Map of the Cognac Region showing the Crus and the location of Château Fontpinot – map by Quentin Sadler, click for a larger view.

A map of the Cognac region always reminds me of an archery target and indeed the most highly regarded zone is Grande Champagne, right in the centre – the bull’s eye if you will. This hilly zone grows its grapes in the lightest, most chalky limestone soils and as a consequence produces the most sought after Cognacs. Chalk is really well draining, but at the same time retains good moisture for the grapes to access in the summer ripening season. Chalk also retains a high acid level in the grapes. This high acid and the base wine’s neutral character gives a perfect canvass for the ageing process that comes later – just as it does for sparkling wine in Champagne.

Petite Champagne is the next most prestigious zone, but with more compact limestone soils. Cognacs made from a blend of Grande and Petite Champagne can be labelled as Fine Champagne.

Borderies is the smallest zone and has flintier soils, while Fin Bois and Bons Bois have more mixed soils that include limestone as well as clay and sand. That all important limestone has all but disappeared once we get to the outer ring of Bois Ordinaries and been replaced by sand, which results in heavier and fruitier eaux-de-vie.

Frapin’s estates are the largest single domaine in the Grande Champagne area and one of the things that sets them apart is that they only use grapes from their own, immaculate, vineyards. Cognac making is an expensive and long drawn out process and Frapin do everything on site, grape growing, vinification, distillation and ageing, as they believe that is the way to achieve the highest quality. They like fruit character in their base wines that shows in the finished Cognacs, so they harvest a week or so later than is normal – to achieve more ripeness – ensuring their base wines have slightly more alcohol than normal, 10-12% as opposed to the more normal 8-10%.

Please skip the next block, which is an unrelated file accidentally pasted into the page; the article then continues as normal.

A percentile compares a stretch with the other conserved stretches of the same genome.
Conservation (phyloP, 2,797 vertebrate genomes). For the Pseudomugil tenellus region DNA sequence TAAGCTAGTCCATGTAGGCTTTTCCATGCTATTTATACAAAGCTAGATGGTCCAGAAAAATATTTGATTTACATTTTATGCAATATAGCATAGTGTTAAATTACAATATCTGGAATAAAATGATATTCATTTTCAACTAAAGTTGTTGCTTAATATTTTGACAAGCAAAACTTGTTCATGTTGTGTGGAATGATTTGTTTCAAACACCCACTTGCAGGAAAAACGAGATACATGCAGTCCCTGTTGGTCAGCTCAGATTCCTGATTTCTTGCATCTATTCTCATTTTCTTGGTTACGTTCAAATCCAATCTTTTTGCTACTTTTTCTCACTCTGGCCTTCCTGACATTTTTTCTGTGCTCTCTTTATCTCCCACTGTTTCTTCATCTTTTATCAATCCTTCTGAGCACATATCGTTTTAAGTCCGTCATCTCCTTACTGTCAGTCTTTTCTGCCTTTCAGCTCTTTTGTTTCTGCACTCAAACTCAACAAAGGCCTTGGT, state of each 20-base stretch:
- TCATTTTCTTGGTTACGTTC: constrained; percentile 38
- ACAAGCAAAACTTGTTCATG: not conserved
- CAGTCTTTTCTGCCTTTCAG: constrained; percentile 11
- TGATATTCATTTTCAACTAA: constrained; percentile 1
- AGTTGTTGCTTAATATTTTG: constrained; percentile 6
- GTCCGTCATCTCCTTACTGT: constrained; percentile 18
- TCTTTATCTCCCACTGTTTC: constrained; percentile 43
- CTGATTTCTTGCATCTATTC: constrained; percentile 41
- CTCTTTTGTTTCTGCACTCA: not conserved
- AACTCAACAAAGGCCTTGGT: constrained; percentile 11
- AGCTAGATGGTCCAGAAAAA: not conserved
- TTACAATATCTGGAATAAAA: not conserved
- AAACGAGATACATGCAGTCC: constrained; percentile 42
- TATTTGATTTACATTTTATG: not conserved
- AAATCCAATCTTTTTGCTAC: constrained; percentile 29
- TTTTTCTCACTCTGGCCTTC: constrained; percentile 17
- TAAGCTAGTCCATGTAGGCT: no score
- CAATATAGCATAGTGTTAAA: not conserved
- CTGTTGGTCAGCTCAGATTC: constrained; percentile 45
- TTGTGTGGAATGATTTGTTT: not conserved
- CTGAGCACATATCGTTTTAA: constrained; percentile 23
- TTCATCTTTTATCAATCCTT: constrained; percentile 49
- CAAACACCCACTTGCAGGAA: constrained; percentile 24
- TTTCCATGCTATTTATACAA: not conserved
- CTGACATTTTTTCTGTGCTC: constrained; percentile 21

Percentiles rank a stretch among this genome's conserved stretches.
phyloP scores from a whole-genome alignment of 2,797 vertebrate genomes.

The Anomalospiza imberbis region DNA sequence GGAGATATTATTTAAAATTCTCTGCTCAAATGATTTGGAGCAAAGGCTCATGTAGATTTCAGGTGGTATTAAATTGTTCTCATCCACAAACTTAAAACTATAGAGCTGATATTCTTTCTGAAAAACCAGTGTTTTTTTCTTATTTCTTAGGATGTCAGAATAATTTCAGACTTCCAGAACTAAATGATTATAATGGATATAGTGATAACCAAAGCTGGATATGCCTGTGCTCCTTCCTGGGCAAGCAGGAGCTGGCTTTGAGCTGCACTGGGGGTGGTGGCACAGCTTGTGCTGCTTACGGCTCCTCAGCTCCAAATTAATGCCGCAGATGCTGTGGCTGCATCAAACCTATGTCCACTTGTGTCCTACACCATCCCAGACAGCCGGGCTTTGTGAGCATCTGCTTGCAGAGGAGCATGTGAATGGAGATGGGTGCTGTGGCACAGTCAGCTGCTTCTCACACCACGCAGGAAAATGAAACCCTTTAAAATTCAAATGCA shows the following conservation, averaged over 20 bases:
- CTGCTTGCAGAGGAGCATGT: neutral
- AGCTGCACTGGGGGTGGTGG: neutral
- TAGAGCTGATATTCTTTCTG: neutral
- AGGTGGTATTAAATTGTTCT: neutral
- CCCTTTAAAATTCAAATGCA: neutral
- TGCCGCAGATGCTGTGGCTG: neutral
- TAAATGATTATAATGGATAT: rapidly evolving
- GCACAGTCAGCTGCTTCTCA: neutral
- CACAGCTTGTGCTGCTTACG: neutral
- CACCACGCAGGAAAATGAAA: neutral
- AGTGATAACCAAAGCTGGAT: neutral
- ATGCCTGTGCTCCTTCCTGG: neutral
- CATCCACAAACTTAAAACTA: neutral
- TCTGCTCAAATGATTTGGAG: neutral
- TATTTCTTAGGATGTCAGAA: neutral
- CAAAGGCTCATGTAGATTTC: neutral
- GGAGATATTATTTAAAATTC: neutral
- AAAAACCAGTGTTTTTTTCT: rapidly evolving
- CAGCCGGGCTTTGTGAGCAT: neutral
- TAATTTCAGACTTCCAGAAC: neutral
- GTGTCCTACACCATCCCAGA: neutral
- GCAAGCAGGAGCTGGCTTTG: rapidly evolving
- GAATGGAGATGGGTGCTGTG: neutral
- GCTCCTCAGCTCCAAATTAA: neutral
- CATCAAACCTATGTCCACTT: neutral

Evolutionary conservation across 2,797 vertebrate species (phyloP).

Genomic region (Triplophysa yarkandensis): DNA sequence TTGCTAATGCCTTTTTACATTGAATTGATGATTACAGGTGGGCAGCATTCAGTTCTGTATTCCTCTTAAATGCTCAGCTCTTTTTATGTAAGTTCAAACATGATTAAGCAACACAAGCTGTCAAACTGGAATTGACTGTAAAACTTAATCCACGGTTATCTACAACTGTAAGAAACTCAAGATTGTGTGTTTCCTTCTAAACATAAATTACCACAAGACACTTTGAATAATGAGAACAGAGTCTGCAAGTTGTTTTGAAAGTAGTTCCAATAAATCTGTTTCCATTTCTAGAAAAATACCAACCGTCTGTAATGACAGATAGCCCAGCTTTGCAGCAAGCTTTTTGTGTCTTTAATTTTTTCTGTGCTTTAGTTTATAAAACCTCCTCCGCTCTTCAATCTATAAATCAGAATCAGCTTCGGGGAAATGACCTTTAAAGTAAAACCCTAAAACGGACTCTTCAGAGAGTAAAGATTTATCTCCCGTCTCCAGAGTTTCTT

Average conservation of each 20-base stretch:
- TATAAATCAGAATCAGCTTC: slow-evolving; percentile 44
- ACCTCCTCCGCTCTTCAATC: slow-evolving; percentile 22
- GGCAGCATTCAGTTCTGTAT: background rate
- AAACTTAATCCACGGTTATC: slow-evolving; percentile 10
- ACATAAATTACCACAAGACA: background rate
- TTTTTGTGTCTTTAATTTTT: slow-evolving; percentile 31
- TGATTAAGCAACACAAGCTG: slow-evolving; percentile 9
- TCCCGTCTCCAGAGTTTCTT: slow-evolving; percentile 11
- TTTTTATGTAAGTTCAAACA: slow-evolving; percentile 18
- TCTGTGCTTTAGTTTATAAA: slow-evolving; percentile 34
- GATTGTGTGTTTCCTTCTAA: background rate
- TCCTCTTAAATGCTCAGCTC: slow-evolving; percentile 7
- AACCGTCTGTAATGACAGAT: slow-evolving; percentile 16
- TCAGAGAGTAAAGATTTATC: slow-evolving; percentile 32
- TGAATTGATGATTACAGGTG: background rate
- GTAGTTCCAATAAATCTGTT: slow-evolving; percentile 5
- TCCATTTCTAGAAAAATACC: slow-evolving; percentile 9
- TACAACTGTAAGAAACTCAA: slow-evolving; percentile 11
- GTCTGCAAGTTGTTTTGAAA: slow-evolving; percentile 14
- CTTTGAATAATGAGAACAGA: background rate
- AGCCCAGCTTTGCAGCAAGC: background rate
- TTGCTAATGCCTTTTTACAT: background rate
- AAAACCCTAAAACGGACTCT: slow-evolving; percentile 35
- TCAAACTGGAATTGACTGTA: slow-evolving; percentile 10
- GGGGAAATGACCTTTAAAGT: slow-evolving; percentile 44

One of six copper Alembic Charentais stills at Frapin. The gentleman is Philippe Antony the Export Manager – photo by Quentin Sadler.

Distillation is carried out before the warm weather sets in as heat is thought to be damaging to the young spirit. The law requires all distillation to be complete by the end of March following harvest, but Frapin prefer to get it all finished by February. Distilling takes place in their traditional Alembic Charentais stills. This is a type of pot still, so a batch process, rather than continuous, meaning the resulting spirit is not as pure as vodka and instead has lots of flavour and a fruity character. In fact, in order to achieve the desired 70% it has to be distilled twice. The whole process massively reduces the amount of liquid that they are dealing with – two and a half million litres of wine gives them just 250,000 litres of eaux-de-vie. Interestingly Frapin distills the base wine on its lees – yeast sediment – to give a richer, more complex texture to the Cognac.

A new oak barrel at Frapin filled with Eau-de-vie – photo by Quentin Sadler.

After the distillation is complete, you have colourless eaux-de-vie. It cannot yet be called Cognac until it has been aged in oak casks for at leat two years. This will give it colour, more aroma and make it more complex. I sniffed a new, medium-toast, oak barrel that had been filled with eaux-de-vie for a year and already it had wonderfully enticing aromas of vanilla, coconut, figs, caramel and spices. Frapin prefer to use Limousin oak casks as it has a more open grain and so delivers richer aromas and flavours.